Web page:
My second course included my fourth dish. This is how the hip crowd eats these days. Here was the only large dish of the night for me: steamed red snapper with raab (primitive broccoli) and what the menu called Crystal hollandaise, for the famous bottled hot sauce. Or perhaps there were crystals of something in there.
My eating was accompanied a Negroni cocktail, which the menu said came from a bottle, for whatever reason. It was good and very generously served. I had to drive home, and I could only have a third of this orange-red beverage.
All this came in at a little over a C-note. The people sitting alongside our bar stools engaged in conversation with us. People who dine in the Bywater and Marigny sections are usually talkative.
The only question left to be asked is, how will Compere Lepin and Chef Nina be affected by having to keep the new place rolling. But that’s nothing new in the restaurant game. This one is engaging enough to bring me back.
One bit of good news: parking seems to be no problem, which it was when this was Mariza. Also no problem: the clearing on the skies and the end of the rain of the past week.
Bywater American Bistro. Bywater & Downtown: 2900 Chartres St. 504-605-3827.
Eat Club In Alaska
The Third Act Of A Trilogy
The Eat Club has cruised around the globe on many different lines, but the three Cunard ships are far and away our favorites. We have traveled on the Queen Mary 2 and the Queen Victoria, but will achieve a grand slam when we sail to Alaska aboard the Queen Elizabeth 2 this summer. Yes this summer, June 2019, on the only Cunard ship sailing to Alaska this year. It’s the last leg of a round-the-world journey, and the first time Cunard has been to Alaska in decades.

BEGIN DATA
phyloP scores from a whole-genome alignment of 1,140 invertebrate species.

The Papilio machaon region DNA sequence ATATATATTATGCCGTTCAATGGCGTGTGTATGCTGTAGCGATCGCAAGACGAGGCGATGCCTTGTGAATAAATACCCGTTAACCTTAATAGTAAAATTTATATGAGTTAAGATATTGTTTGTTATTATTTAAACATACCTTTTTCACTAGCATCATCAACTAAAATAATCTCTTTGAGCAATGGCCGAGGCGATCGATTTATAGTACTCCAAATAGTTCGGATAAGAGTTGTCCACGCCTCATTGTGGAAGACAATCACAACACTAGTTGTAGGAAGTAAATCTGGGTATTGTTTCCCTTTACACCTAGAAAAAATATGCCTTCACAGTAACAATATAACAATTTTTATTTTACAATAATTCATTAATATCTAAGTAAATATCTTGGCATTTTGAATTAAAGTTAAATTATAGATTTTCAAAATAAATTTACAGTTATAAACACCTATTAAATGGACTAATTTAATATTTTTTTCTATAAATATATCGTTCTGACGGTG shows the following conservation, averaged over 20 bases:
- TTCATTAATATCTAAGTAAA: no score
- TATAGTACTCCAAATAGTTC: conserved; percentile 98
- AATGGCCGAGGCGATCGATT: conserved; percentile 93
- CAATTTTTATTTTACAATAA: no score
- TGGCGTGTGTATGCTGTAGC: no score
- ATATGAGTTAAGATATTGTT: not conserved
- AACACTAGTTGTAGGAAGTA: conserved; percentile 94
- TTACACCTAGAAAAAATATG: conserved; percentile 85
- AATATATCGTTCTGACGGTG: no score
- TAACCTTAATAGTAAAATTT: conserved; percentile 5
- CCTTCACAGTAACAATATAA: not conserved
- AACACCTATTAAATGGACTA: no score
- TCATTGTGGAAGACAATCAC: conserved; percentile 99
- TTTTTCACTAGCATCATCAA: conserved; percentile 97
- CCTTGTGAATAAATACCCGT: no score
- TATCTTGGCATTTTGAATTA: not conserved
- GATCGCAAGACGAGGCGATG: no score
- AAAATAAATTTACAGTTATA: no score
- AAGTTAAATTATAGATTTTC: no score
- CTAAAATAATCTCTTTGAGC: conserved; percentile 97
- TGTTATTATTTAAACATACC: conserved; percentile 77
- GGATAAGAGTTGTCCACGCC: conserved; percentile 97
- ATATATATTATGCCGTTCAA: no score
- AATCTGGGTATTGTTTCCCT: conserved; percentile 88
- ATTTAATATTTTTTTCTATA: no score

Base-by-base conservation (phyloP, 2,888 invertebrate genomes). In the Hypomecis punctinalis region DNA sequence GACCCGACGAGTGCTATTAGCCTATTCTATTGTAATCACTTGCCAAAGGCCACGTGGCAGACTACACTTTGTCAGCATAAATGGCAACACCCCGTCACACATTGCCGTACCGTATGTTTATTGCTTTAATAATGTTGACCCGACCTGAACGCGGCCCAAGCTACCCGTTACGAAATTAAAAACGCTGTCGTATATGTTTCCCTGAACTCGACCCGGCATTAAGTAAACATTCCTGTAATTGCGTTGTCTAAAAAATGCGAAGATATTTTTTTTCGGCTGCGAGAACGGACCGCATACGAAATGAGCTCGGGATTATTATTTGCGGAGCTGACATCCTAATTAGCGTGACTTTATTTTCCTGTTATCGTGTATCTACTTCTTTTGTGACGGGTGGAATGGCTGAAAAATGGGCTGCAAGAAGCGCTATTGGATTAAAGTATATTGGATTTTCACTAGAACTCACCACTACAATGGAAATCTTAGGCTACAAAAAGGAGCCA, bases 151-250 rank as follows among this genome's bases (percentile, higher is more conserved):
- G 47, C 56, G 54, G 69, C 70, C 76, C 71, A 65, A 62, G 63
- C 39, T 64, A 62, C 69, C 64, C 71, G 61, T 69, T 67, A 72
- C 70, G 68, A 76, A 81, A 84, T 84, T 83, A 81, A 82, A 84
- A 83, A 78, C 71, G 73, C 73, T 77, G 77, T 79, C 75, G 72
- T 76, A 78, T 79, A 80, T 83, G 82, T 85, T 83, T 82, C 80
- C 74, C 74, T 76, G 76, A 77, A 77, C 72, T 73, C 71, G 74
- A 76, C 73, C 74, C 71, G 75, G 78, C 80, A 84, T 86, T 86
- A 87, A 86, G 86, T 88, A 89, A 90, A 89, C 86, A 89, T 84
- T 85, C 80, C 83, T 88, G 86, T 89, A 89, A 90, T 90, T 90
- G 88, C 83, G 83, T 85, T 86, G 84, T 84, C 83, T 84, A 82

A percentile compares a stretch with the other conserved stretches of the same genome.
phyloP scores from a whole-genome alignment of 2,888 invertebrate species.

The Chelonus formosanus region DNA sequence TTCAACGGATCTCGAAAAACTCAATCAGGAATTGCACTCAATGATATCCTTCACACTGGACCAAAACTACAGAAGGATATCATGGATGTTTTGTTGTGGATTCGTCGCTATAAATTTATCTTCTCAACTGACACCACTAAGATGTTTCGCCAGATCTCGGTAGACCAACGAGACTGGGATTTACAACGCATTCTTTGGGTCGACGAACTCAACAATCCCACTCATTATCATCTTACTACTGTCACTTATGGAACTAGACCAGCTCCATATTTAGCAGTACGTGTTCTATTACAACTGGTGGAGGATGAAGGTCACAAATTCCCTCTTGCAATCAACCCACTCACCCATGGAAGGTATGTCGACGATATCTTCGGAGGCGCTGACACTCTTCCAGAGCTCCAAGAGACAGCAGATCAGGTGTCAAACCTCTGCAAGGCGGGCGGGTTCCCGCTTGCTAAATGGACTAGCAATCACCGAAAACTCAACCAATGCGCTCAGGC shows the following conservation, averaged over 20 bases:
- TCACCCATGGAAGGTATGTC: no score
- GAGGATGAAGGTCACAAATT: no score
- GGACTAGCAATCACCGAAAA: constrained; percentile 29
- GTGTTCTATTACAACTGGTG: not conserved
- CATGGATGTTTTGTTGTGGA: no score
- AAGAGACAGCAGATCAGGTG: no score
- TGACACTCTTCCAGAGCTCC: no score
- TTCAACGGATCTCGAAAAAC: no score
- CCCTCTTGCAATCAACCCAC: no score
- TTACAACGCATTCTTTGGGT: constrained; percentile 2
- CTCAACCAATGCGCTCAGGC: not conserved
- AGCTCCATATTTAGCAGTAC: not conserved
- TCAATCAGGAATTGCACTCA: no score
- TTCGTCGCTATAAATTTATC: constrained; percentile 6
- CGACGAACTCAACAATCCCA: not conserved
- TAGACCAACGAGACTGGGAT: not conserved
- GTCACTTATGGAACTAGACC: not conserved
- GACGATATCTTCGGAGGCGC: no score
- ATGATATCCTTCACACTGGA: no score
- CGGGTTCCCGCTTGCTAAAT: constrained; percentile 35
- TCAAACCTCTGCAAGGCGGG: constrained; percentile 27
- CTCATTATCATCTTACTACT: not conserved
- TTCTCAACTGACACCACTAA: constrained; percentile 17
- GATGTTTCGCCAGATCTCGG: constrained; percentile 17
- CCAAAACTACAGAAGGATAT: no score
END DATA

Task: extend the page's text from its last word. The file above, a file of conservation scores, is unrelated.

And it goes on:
For the Eat Club, this will be our third, and likely our last, visit to Alaska. We chose this itinerary because it is special, beginning and ending in Vancouver. That world-class city boasts the largest number of Asian restaurants in the world outside of Asia. Sampling some of them is a definite possibility.
The center of the cruise brings us to the adorable little Ketchikan (which claims blue skies 360 days a year,although last time we were there it rained). We go to rugged Skagway, where a passenger train takes you over the mountains to the Canadian border in gold-rush territory, with spectacular views in between. And we stop at our personal favorite: Sitka, a charming frontier town. We will cruise Tracy Arm Fjord and Hubbard Glacier, and the little-known Icy Strait Point. Expect glaciers and icebergs (not too near). We call on the capital city Juneau, of course. A new stop for us is a special stop in Victoria, British Columbia.
It’s a ten-night cruise departing from Vancouver on June 10th, 2019.
The package includes:
–10 nights on the Queen Elizabeth
–Port charges and departure tax